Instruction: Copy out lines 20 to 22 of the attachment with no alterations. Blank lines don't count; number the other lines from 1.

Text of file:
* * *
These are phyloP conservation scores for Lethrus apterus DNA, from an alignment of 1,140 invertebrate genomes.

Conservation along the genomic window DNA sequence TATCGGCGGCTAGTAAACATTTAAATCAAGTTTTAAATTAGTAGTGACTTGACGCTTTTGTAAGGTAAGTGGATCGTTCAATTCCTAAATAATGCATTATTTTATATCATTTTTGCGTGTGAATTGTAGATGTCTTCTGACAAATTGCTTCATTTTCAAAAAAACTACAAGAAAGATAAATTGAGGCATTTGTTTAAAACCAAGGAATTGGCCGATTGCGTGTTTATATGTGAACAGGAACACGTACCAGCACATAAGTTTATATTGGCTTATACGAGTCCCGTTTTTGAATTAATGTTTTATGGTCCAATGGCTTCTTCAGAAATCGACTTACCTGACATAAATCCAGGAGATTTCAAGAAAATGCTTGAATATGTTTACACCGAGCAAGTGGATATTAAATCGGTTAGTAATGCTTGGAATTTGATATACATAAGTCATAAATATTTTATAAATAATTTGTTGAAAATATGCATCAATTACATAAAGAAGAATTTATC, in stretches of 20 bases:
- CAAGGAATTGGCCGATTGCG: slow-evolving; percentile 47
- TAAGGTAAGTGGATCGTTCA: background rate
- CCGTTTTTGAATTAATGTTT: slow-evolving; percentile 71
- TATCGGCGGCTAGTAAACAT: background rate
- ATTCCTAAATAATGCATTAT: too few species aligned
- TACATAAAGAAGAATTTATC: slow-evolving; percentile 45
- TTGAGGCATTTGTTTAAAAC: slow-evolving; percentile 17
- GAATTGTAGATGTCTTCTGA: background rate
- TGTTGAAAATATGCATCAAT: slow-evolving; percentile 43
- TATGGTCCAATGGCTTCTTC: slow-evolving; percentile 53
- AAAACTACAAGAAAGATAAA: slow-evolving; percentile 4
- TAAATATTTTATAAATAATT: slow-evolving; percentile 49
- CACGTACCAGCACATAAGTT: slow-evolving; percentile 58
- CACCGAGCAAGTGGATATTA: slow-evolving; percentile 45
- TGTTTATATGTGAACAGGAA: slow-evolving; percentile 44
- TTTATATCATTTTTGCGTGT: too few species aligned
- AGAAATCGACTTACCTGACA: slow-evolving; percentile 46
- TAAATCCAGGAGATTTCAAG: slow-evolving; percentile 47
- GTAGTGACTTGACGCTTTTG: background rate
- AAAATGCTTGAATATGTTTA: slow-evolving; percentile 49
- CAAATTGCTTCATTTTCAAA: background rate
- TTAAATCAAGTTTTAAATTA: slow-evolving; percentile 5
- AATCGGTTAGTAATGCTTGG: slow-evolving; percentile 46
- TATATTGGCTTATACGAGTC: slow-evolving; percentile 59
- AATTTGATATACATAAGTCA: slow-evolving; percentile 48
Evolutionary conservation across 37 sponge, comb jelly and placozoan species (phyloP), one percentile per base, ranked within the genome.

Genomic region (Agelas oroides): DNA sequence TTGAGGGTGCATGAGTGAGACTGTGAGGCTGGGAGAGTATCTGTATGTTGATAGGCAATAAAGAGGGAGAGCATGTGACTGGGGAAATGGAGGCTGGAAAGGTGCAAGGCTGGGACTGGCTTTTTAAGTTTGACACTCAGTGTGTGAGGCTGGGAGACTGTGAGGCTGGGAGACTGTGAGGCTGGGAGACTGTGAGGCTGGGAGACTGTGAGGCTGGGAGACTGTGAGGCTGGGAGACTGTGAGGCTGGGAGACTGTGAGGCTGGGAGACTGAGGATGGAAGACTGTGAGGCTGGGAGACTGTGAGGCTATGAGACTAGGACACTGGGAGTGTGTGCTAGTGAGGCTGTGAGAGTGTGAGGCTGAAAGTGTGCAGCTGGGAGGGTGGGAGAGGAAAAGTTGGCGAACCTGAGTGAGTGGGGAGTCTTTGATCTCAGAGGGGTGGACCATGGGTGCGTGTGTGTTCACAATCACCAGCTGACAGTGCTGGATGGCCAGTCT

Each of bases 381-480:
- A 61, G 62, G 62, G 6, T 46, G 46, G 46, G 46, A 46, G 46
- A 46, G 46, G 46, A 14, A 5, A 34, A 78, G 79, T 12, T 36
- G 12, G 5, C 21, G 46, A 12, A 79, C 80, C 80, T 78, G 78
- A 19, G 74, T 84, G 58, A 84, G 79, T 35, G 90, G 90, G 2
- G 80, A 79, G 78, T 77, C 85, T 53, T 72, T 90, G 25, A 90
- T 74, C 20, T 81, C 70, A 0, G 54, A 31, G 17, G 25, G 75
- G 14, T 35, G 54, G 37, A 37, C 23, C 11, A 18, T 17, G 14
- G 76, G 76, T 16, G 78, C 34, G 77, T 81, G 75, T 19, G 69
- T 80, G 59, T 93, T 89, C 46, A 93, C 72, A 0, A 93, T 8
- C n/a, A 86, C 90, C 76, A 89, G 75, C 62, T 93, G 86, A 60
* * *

- TAAATCCAGGAGATTTCAAG: slow-evolving; percentile 47
- GTAGTGACTTGACGCTTTTG: background rate
- AAAATGCTTGAATATGTTTA: slow-evolving; percentile 49